‘I’m embarrassed by the leadership in this state:’ Tennessee lawmakers disagree on mask mandates in schools

Tennessee

NASHVILLE, Tenn. (WKRN) — The debate of masks in schools is back to being center-stage. Tennessee’s House Speaker plans to ask for a special session if schools issue mask mandates.

“Punished by telling them they can’t mandate a mask? If that’s the punishment, sure. Sure. If we need to come into a special session to say that school systems cannot mandate masks on kids, I’m happy to do that. I’m sure our members are happy to do that,” explained Republican Cameron Sexton.

He made the statements during a press conference Monday to share the latest Tennessee Comprehensive Assessment Program results. State leaders said 95% of students participated in the testing administered during the spring semester. Results showed a learning loss in every content area and in every grade level including a double-digit decline in math and science.

“It’s clear that minority students have been negatively affected disproportionately and those data are unacceptable in this state. because every student in Tennessee should have access to a quality education regardless of their income level, regardless of their zip code, and we can’t stop until that’s true for every student,” said Tennessee Governor Bill Lee.

Sexton said the results were an indication that closing schools were not the best way to help students succeed.

“There were some who would come to us and said there wasn’t going to be a learning loss, they thought that a virtual education would work,” said Sexton. “I think the data today shows that that does not work, that you have a huge loss and it would be interesting to dig down into the districts who were closed the whole year and see how negative they impacted their students.”

State Representative Vincent Dixie (D-Nashville) said Tennessee’s leaders need to do better for its students.

“We expect a little drop-off and it’s a learning curve for everyone that was involved so the test scores aren’t something that was unexpected,” Dixie said. “We know we’re going to have some work to do and this is just a starting point. Now we know we’ve had 18 months to figure out what we need to do better.”

Representative Dixie called Tennessee’s leadership on the issue an embarrassment, saying he supported masks in schools.

“Honestly I’m not surprised, I’m embarrassed by the leadership in this state when it comes to protecting our children,” said Dixie. “We’ve had 18 months to figure out how we can get our kids back in school safely and get them into a protected environment. We failed them at that. Yes, we are the leaders in this state but we aren’t the experts when it comes to education.”

Sexton maintains lawmakers were the ones elected to make the decision for their constituents.

“My daughter’s seven years old, making her wear a mask in the classroom all day long is beneficial to her? Hmm… I’m not so sure about that,” said Tennessee House Speaker Cameron Sexton. “We can listen to healthcare people, we can listen to economists but at the end of the day we’re elected and we make the decision base on the information that we have.”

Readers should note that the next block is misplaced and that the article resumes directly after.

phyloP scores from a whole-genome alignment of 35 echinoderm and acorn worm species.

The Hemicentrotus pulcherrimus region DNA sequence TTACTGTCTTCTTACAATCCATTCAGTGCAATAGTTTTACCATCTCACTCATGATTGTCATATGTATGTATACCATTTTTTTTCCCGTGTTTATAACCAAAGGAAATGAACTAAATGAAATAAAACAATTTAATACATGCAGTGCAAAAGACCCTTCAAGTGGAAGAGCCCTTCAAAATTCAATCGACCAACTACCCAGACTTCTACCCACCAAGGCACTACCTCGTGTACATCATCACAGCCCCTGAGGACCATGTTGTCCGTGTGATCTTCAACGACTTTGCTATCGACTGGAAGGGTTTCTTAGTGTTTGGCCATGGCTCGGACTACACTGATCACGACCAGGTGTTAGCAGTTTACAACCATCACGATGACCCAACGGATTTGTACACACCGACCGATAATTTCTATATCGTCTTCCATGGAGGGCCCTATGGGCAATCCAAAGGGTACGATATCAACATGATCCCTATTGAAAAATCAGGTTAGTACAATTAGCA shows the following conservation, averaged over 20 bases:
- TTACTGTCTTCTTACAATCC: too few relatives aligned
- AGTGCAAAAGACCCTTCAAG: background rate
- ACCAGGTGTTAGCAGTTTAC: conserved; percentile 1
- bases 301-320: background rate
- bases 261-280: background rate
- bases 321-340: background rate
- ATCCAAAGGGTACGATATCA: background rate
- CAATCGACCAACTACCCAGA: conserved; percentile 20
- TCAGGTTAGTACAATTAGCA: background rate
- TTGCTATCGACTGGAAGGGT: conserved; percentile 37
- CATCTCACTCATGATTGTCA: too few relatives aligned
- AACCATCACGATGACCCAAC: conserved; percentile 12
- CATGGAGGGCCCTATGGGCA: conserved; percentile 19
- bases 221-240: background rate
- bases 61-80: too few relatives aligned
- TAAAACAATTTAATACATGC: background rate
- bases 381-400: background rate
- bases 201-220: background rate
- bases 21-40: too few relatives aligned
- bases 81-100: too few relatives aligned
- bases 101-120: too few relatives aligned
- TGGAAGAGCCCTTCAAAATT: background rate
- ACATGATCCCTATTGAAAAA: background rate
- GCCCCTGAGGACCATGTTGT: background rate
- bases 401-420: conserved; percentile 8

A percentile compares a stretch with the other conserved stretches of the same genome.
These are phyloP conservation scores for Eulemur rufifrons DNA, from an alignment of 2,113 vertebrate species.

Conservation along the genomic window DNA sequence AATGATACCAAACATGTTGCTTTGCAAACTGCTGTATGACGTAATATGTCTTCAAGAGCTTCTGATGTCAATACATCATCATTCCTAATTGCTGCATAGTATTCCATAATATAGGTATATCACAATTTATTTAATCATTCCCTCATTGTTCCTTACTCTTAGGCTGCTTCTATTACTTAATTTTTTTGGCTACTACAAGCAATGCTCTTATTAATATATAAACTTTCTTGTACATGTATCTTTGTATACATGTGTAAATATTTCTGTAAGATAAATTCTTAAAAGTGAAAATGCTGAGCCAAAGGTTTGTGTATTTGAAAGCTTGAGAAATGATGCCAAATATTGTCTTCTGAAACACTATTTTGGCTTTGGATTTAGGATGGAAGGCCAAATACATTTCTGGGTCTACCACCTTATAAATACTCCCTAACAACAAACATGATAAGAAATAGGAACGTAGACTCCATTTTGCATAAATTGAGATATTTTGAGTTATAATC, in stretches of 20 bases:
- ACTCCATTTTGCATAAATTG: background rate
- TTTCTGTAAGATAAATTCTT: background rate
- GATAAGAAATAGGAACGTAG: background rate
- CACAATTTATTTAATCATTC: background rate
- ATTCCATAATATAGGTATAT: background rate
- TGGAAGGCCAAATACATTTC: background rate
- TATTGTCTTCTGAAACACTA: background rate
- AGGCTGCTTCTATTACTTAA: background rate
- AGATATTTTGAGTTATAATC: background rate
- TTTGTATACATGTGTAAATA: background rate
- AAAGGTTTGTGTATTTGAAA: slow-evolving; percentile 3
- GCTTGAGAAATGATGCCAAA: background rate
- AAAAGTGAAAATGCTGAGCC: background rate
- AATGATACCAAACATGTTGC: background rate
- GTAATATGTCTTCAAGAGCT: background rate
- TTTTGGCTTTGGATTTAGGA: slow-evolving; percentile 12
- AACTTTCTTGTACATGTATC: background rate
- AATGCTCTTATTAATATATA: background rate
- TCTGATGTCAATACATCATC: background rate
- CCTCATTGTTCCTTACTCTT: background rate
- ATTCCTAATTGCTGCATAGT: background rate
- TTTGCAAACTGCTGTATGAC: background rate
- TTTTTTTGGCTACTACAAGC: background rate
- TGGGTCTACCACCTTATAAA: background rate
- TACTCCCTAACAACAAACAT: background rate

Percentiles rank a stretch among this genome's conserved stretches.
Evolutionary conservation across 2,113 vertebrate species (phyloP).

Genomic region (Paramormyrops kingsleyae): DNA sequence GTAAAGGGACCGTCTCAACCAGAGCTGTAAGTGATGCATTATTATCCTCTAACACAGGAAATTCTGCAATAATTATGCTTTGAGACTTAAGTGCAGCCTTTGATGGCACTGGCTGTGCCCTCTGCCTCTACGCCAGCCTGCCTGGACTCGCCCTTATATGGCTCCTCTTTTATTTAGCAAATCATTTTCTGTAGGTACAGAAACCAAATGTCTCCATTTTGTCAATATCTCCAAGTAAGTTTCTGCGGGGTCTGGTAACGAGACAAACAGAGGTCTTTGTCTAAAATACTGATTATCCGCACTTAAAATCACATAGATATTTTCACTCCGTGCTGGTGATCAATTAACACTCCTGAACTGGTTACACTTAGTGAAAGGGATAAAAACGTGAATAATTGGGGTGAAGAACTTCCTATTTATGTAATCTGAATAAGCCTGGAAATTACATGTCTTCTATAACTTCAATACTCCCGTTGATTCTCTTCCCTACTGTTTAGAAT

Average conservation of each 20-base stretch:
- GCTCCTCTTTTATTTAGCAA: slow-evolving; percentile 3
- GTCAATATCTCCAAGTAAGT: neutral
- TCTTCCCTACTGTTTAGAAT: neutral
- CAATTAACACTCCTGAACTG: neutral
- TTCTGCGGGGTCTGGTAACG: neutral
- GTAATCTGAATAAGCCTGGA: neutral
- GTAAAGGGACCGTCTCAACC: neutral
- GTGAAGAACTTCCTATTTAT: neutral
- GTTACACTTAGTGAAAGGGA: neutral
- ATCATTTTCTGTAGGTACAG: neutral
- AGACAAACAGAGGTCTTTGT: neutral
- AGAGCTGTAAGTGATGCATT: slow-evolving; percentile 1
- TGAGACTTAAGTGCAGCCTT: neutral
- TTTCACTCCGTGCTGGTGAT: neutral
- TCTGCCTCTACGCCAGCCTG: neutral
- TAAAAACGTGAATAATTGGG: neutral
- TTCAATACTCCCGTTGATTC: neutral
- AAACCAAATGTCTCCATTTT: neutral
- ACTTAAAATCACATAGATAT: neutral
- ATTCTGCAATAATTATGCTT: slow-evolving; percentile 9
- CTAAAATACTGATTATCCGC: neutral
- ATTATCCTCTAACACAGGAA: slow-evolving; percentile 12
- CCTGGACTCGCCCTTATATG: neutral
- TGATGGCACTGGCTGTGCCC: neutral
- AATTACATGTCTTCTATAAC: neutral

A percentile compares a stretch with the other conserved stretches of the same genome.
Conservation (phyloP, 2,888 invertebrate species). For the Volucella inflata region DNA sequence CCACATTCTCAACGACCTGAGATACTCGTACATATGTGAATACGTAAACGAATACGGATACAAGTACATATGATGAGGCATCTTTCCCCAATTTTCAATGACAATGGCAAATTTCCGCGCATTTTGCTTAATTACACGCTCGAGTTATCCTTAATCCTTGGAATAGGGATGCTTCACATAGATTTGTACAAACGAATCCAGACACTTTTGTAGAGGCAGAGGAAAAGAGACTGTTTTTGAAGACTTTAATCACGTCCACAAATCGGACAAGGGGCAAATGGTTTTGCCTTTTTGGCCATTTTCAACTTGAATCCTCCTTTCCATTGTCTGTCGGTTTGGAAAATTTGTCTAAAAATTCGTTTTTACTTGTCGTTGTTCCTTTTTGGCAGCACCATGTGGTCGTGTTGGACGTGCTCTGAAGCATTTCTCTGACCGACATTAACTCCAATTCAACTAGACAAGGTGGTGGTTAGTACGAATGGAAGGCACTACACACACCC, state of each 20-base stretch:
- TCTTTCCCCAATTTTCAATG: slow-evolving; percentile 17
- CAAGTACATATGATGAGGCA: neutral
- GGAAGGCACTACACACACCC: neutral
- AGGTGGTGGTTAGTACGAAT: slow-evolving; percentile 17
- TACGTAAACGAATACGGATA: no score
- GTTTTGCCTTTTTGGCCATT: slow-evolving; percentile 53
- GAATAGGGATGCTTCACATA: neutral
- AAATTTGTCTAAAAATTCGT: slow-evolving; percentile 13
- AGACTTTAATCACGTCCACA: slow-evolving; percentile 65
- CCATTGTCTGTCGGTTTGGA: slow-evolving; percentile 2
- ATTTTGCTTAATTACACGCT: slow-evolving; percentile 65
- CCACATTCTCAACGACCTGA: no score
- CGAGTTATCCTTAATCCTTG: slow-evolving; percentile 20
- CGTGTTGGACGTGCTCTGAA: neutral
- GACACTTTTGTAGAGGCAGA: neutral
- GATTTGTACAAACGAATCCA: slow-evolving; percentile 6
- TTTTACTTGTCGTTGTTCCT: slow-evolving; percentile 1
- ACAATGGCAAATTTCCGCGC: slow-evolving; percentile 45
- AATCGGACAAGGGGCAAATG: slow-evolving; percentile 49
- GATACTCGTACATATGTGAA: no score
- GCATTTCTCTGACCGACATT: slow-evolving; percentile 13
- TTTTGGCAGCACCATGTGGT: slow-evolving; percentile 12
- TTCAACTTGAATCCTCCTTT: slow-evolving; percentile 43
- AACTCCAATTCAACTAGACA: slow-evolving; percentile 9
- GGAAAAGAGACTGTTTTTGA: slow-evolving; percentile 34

He felt children were not severely impacted by COVID-19 if they’re infected.

“Right now, the survival rate for a child is 99.99999%. There’s a lot of things more dangerous to children right now on the death rate thank this,” Sexton said. “I think if you talk to parents, parents should be the ones to make the decision, like the Governor said, for their kids if they wear them to school or not to school and requiring a kindergartner to wear a mask 8 hours a day, I don’t think is realistic especially when you see the data for the youth as it is.”

Dixie has a different view of parent choice when it comes to the pandemic.

“The Governor and Speaker Sexton made comments about choice and we have to make sure that we give parents a choice and the choice is that if they cannot have a mask mandate, to give them a choice that if they don’t want their child next to someone that hasn’t been vaccinated or doesn’t wear a mask, that’s that parent’s choice,” said Dixie. “We have a lot of children that live in nuclear families where they have the grandparents, the parents, aunts, uncles, in the same household so this child can potentially be a carrier.”

Sexton threatened to propose legislation that would take money from districts that close due to the pandemic.

“I sure hope that a school system in this state, after this data [TCAP results] is released, does not shut their schools. If they do, I’m going to ask the governor for legislation to allow those parents and those school districts to take their money through school choice to go wherever they deem they need to go,” Sexton said. “There needs to be a message to these school systems it’s unacceptable to close schools or systems in our state.”

Dixie said state leaders need to also look at the long-term impacts of refusing mask mandates.

“I think it’s very short-sighted. I think it’s very ignorant of the Governor and the speaker to pass a bill that if you do this you get the repercussions that they’re proposing,” said Dixie. “It goes to show that they’re not interested in governing for all, they’re interested in their personal political agendas.”

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